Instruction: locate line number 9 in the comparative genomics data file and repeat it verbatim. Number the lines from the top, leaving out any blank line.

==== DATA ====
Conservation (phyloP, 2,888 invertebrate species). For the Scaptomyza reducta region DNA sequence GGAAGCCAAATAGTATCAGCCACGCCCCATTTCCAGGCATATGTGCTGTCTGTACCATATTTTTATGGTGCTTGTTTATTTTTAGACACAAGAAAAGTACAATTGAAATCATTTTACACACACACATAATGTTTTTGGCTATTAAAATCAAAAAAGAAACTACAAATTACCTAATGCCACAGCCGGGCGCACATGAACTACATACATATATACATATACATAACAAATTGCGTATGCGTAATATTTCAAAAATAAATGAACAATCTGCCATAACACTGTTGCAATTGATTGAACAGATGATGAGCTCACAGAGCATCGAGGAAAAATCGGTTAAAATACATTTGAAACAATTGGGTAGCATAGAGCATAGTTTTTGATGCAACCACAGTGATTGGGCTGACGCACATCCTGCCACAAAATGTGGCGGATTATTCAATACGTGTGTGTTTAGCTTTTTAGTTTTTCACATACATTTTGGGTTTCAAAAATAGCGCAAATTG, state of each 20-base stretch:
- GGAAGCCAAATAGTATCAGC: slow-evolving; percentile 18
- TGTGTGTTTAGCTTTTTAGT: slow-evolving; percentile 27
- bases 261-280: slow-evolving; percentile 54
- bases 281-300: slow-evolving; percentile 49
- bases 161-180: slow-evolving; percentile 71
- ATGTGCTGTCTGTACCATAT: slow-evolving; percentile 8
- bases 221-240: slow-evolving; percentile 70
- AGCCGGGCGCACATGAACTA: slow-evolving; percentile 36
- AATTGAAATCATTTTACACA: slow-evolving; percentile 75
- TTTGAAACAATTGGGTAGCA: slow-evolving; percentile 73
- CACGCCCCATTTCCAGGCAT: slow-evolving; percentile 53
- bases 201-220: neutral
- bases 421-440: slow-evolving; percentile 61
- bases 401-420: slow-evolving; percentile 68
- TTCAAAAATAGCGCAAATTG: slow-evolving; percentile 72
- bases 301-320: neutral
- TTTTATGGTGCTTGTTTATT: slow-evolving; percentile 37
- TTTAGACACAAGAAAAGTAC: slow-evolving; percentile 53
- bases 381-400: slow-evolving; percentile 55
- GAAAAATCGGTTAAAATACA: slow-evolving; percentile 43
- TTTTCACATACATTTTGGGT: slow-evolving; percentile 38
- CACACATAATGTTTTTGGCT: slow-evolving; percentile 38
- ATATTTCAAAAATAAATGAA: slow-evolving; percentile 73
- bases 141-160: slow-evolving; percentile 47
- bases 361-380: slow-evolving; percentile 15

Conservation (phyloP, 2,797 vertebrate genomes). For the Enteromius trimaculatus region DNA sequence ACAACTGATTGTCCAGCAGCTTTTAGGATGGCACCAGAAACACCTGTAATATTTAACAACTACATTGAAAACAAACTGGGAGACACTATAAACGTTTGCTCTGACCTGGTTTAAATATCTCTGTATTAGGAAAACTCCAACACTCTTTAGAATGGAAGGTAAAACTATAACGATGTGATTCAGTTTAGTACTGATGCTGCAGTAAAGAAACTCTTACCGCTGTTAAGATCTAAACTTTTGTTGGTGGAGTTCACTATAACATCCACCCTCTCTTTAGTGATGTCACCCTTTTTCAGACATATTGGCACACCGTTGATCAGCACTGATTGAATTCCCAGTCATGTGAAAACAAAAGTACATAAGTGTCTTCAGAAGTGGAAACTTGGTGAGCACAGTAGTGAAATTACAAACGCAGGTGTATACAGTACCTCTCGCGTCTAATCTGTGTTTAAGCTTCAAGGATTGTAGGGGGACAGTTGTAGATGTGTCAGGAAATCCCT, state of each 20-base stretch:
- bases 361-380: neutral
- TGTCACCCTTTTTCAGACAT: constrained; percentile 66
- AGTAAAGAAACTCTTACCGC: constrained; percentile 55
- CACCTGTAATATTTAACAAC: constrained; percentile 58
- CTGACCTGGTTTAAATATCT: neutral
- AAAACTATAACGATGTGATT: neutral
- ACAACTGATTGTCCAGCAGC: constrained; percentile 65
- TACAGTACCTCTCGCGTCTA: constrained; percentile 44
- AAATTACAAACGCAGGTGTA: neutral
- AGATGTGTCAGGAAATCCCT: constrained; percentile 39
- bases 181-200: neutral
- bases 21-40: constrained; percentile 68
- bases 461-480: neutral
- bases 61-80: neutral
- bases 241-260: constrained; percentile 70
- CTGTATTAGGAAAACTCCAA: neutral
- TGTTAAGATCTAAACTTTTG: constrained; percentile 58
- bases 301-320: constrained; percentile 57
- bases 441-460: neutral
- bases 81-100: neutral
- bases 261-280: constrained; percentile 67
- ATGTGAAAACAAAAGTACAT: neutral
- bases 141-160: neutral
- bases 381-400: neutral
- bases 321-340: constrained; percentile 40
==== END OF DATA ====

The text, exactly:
- AGCCGGGCGCACATGAACTA: slow-evolving; percentile 36